Risk for substance use (SU) including alcohol and other drug use, builds cumulatively over the course of adolescence culminating at a point of peak risk in late adolescence. Understanding the emergence of SU and related problems in late adolescence requires a characterization of the early adolescent risk context. SU information processing is a proximal cause of SU that mediates a broad range of more distal risk and protective factors. Current cognitive models of addiction distinguish controlled (slow deliberative and reflective) and automatic (fast and impulsive) processing and appraisal of SU information and posit that these processes jointly influence SU. Further, the role of information processing in SU is moderated by general capacity for self- regulation (i.e., executive functioning), which confers added risk. The literature supports these models for both adolescents and adults, yet very little of this research has taken a developmental perspective. Consequently, how automatic and controlled SU information processing develops, and whether these processes operate differently with age and stage of use is poorly understood. This is a critical gap in the literatur, as well- validated developmentally informed etiological models are crucial for the advancement of effective preventive interventions. Social context (e.g. peers, parents) and personality are strong determinants of SU, in part because of the role they play in shaping SU information processing. Social context changes dramatically from early to late adolescence, yet there has been little consideration of how these shifts may affect the development of SU information processing across stages of adolescence and stages of use. Indeed, no long- term longitudinal studies have followed youth from SU initiation, escalation, and emergence of problems to address these issues. Furthermore, neuroadaptations to SU change the motivational significance of SU, and likely impact reciprocal associations between SU and SU information processing, yet no research has examined such bidirectionality across adolescence. The proposed project addresses these gaps. This is a continuation of a study of alcohol and drug use in a community sample first assessed at ages 10-13 years. The proposed project will follow the sample into late adolescence (mean ages 18, 19, and 20 years) for 3 additional multi-method assessments that will include laboratory tasks and questionnaires. A critical feature of our longitudinal design is the ability to model multiple etiological influences, and pathways (mediation, moderation, reciprocal associations) and to compare directly how each may shift across age and stage of use (initiation, heavy use, problem use). The project will examine: 1) The changing role of automatic and controlled SU information processing;2) Whether these processes mediate the influence of social context (parental SU- specific socialization, peer norms) and personality (reinforcement sensitivity) on SU;3) Reciprocal associations between SU information processing and SU.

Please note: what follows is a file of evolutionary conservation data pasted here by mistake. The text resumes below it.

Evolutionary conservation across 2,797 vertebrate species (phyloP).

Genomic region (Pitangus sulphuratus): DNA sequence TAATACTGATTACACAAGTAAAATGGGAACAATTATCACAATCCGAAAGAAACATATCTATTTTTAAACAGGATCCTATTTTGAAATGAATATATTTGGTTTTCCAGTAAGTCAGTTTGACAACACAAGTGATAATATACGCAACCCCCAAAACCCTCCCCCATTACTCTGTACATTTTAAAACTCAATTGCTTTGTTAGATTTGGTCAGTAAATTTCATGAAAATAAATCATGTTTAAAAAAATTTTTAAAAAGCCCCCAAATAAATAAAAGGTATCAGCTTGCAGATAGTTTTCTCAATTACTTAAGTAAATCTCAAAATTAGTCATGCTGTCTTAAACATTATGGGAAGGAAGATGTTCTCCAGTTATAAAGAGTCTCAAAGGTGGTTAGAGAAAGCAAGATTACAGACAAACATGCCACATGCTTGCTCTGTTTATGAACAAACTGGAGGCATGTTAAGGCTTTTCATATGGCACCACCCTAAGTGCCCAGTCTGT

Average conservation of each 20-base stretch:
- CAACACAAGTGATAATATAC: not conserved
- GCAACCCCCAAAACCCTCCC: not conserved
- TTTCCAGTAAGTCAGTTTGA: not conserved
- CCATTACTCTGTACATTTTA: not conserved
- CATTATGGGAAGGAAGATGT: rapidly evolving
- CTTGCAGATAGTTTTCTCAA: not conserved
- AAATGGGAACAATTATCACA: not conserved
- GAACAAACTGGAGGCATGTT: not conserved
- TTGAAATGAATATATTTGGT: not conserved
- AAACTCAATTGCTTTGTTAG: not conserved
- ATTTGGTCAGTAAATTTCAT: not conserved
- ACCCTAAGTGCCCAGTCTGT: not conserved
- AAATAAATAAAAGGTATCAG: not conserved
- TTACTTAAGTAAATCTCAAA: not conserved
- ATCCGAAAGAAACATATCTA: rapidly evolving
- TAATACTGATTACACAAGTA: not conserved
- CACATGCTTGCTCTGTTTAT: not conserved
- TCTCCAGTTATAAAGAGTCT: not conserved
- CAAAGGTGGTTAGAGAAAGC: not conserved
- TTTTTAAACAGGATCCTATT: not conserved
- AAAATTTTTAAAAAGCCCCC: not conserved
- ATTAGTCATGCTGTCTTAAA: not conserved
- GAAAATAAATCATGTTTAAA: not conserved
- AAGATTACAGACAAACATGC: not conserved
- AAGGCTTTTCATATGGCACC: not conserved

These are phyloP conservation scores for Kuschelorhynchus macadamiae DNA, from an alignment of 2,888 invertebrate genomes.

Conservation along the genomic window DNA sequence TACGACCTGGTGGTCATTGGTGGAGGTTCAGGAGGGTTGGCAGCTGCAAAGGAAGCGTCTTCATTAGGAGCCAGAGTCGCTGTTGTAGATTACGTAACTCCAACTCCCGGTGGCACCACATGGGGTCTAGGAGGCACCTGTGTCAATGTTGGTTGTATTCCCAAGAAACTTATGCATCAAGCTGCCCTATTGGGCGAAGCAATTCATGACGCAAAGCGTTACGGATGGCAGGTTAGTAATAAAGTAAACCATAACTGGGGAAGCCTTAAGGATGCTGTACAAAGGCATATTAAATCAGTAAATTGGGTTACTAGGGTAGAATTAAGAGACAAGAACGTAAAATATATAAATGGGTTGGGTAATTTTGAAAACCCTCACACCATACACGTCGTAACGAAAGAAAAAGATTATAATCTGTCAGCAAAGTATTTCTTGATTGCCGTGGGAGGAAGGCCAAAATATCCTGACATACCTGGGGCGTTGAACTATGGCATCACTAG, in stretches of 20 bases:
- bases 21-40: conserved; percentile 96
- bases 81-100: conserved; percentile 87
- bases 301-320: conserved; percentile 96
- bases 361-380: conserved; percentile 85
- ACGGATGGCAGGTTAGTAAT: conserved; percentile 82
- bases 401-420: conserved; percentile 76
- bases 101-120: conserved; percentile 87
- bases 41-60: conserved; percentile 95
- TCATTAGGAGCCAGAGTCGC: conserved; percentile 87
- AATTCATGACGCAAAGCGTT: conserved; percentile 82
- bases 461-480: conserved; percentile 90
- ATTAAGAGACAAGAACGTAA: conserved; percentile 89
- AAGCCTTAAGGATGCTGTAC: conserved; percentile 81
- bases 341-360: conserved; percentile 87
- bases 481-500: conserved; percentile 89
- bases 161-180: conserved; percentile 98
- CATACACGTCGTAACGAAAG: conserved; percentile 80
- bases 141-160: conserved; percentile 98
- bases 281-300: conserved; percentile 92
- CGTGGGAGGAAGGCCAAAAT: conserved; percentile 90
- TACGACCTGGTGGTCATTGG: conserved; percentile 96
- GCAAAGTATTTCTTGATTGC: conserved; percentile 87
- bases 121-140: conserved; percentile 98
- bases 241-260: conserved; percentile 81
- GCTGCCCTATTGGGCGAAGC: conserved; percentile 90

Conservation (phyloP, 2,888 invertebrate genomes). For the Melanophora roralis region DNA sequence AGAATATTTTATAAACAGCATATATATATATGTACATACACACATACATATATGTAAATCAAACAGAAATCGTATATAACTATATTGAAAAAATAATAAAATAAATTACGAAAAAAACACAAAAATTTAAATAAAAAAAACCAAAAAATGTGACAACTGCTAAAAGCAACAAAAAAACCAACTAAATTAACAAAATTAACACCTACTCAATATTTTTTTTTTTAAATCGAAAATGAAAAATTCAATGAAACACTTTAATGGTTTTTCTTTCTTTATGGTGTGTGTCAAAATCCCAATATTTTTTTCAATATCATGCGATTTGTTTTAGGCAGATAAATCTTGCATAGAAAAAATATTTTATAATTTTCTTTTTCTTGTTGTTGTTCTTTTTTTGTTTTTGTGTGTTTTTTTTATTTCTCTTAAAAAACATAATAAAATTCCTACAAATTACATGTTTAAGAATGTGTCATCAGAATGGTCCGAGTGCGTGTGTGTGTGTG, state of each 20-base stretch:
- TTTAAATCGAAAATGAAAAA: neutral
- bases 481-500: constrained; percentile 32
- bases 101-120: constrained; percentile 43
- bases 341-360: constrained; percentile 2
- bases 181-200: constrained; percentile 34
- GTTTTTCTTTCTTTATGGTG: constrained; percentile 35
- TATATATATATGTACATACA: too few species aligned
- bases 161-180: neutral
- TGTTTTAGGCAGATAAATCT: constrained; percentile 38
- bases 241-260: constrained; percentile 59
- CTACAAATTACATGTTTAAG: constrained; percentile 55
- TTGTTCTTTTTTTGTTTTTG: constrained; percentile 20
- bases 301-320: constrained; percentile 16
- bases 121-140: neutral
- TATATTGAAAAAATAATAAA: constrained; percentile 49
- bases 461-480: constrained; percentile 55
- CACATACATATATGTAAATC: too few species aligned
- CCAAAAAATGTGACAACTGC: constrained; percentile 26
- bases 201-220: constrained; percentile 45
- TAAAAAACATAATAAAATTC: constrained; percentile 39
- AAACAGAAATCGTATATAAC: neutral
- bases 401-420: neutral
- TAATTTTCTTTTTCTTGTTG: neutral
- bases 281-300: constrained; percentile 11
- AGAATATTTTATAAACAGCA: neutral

Adolescence is a critical period for onset and escalation of substance use (SU), and the high personal and societal costs of adolescent SU make it a critical public health problem. Validated and developmentally informed etiological theories are crucial for advancing effective preventive interventions. This project will inform such etiological models, and provide much needed knowledge for the development of interventions.
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